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  • Dyspeptic symptoms with weight loss in patients over age 40 years.

  • Iron deficiency anemia: occult blood in stools.

  • Abnormality detected on upper gastrointestinal series or endoscopy.


Gastric adenocarcinoma is the third most common cause of cancer death worldwide. However, its incidence has declined rapidly over the last 70 years, especially in Western countries, which may be attributable to changes in diet (more fruits and vegetables), food refrigeration (allowing more fresh foods and reduced salted, smoked, and preserved foods), reduced toxic environmental exposures, and a decline in Helicobacter pylori infections. The incidence of gastric cancer remains high (62/100,000 males) in Japan and many developing regions, including eastern Asia, Eastern Europe, Chile, Colombia, and Central America. In the United States, there were an estimated 27,600 new cases and 11,010 deaths in 2020. The incidence is higher in Asian Americans, Hispanics, African Americans, and Native Americans (including Native Alaskans).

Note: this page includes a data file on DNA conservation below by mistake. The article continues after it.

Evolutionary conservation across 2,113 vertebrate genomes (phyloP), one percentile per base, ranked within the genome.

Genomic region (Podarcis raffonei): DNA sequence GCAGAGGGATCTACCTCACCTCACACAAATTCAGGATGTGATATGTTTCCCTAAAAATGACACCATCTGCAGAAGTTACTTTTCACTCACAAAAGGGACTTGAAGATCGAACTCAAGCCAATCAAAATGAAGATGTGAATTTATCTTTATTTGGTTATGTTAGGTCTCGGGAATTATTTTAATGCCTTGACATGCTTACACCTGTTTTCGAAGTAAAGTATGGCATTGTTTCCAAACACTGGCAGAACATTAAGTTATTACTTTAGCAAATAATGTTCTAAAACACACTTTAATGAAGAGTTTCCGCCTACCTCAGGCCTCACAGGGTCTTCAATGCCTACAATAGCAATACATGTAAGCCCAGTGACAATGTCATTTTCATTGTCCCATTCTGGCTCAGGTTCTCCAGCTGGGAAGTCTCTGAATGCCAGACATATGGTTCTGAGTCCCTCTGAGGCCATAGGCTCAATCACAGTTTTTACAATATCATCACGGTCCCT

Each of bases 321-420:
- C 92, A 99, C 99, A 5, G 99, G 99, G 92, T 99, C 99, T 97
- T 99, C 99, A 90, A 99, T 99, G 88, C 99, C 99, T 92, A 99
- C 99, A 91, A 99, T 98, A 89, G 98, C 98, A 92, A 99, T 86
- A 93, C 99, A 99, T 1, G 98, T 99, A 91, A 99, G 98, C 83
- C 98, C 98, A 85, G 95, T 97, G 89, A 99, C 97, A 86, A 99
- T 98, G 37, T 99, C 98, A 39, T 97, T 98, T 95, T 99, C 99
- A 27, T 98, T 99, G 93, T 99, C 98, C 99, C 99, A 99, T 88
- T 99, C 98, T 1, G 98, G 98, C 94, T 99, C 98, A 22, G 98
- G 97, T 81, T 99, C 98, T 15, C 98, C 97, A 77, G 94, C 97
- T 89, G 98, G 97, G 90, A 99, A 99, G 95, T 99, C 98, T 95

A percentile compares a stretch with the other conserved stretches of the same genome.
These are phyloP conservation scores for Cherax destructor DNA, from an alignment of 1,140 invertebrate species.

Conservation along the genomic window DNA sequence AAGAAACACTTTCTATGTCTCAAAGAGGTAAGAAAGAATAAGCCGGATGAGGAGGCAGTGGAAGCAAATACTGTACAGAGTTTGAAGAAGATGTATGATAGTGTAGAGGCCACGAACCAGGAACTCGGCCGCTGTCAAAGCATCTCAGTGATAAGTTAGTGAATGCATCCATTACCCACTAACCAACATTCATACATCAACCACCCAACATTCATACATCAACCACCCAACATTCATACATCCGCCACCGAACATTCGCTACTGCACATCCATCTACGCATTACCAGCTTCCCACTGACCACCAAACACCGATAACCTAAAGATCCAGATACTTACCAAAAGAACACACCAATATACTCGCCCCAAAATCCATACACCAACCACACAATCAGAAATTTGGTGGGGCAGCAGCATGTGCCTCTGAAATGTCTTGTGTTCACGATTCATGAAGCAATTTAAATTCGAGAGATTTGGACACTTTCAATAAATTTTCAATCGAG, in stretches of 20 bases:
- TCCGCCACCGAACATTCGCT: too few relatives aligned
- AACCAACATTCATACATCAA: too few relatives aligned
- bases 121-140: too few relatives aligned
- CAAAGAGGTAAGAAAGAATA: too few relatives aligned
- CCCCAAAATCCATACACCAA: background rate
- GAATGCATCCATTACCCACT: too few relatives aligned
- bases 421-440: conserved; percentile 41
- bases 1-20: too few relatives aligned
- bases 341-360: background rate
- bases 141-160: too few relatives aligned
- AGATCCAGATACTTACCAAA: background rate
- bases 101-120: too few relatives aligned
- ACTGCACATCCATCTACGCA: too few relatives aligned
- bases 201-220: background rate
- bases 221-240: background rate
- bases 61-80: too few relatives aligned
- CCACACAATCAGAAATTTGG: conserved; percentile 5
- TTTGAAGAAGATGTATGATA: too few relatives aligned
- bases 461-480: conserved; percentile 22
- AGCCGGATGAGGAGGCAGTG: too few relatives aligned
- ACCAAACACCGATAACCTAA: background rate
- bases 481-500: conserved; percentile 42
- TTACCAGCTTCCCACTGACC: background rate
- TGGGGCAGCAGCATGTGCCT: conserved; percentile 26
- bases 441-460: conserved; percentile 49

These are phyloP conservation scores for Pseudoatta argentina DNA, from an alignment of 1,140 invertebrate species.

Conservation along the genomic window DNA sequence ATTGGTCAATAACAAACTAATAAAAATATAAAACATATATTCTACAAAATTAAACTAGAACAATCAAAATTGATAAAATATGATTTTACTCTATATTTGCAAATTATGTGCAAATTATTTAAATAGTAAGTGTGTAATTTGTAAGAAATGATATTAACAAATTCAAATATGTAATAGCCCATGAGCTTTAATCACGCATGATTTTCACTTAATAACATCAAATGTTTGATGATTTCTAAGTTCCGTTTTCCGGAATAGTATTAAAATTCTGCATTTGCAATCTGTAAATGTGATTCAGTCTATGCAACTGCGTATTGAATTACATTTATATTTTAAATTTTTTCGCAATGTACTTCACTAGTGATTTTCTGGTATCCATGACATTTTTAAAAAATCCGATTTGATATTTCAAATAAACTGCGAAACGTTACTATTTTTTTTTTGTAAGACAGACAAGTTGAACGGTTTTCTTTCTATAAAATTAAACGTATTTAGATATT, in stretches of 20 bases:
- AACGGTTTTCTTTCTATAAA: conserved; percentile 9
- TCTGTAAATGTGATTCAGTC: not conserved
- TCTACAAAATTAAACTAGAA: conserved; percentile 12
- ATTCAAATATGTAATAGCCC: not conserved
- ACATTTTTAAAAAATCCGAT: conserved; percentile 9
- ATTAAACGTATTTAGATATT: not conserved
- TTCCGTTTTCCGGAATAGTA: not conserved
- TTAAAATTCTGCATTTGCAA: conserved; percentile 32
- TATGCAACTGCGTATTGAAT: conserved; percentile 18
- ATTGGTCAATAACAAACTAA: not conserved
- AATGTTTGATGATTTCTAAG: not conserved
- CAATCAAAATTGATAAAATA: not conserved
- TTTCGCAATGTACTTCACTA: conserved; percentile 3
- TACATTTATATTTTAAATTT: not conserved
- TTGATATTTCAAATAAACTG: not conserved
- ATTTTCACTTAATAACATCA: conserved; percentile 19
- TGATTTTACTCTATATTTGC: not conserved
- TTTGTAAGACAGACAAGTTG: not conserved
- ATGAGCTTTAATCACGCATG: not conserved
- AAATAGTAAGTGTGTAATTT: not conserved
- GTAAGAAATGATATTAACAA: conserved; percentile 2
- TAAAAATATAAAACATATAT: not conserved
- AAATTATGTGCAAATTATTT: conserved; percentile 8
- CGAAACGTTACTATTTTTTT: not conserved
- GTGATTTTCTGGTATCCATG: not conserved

There are two main histologic variants of gastric cancer: “intestinal-type” (which resembles intestinal cancers in forming glandular structures) and “diffuse” (which is poorly differentiated, has signet-ring cells, and lacks glandular formation). The incidence of intestinal-type gastric cancer has declined significantly, but it is still the more common type (70–80%); it occurs twice as often in men as women, primarily affects older people (mean age 68 years), and is more strongly associated with environmental factors. It is believed to arise through a gradual, multi-step progression from inflammation (most commonly due to H pylori), to atrophic gastritis, to intestinal metaplasia, and finally to dysplasia and cancer. Chronic H pylori gastritis is the strongest risk factor for gastric carcinoma, increasing the relative risk 3.5- to 20-fold. It is estimated that 60–90% of cases of gastric carcinomas may be attributable to H pylori. Other risk factors for intestinal-type gastric cancer include pernicious anemia, a history of partial gastric resection more than 15 years previously, smoking, and diets that are high in nitrates or salt and low in vitamin C. Diffuse gastric cancer accounts for 20–30% of gastric cancer cases. In contrast to intestinal-type cancer, it affects men and women equally, occurs more commonly in young people, is not as strongly related to H pylori infection, and has a worse prognosis than intestinal-type cancer due to early metastasis. Most diffuse gastric cancers are attributable to acquired or hereditary mutations in the genes regulating the E-cadherin cell adhesion protein. Hereditary diffuse gastric cancer accounts for 1–3% of gastric cancers. The cancer may arise at a young age, is often multifocal and infiltrating with signet ring cell histology, and confers poor prognosis. Many of these families have a germline mutation of E-cadherin CDH1, which is inherited in an autosomal dominant pattern and carries a greater than 60% lifetime risk of gastric cancer. Individuals with the CDH1 mutation are also at very high risk for developing breast cancer, and the risk begins at an early age. Prophylactic gastrectomy should be considered in ...

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